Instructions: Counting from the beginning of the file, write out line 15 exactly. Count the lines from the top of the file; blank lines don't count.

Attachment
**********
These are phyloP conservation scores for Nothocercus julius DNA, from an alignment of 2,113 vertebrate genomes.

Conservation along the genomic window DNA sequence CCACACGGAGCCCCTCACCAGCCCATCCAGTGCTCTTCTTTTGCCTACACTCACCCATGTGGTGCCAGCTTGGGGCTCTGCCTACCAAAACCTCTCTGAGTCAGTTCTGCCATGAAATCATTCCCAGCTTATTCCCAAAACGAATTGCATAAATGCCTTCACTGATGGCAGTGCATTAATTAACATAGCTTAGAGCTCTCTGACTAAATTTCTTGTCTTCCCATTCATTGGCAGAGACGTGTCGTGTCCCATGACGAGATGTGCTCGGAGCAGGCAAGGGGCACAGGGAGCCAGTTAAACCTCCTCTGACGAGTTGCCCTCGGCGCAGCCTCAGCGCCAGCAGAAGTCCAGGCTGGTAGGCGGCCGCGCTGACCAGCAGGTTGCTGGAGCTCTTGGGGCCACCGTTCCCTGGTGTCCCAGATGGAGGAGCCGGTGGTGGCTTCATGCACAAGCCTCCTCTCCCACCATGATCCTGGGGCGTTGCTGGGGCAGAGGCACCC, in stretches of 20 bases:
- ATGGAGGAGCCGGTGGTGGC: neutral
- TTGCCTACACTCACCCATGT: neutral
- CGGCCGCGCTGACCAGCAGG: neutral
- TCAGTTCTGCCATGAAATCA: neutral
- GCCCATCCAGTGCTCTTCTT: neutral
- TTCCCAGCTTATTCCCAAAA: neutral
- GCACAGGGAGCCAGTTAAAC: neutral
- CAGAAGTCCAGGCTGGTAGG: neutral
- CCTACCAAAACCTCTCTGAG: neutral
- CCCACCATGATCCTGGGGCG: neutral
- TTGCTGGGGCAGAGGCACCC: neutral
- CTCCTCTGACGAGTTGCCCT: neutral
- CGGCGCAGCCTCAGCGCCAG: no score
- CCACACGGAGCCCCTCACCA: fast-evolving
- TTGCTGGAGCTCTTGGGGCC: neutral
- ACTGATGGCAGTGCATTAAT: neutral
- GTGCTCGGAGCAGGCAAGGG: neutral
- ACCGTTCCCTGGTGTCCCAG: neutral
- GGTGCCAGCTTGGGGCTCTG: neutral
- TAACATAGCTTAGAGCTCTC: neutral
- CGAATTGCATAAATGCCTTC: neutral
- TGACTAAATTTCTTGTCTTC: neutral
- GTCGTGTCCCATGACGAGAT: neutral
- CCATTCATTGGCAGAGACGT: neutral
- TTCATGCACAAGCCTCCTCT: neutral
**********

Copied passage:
- CGGCGCAGCCTCAGCGCCAG: no score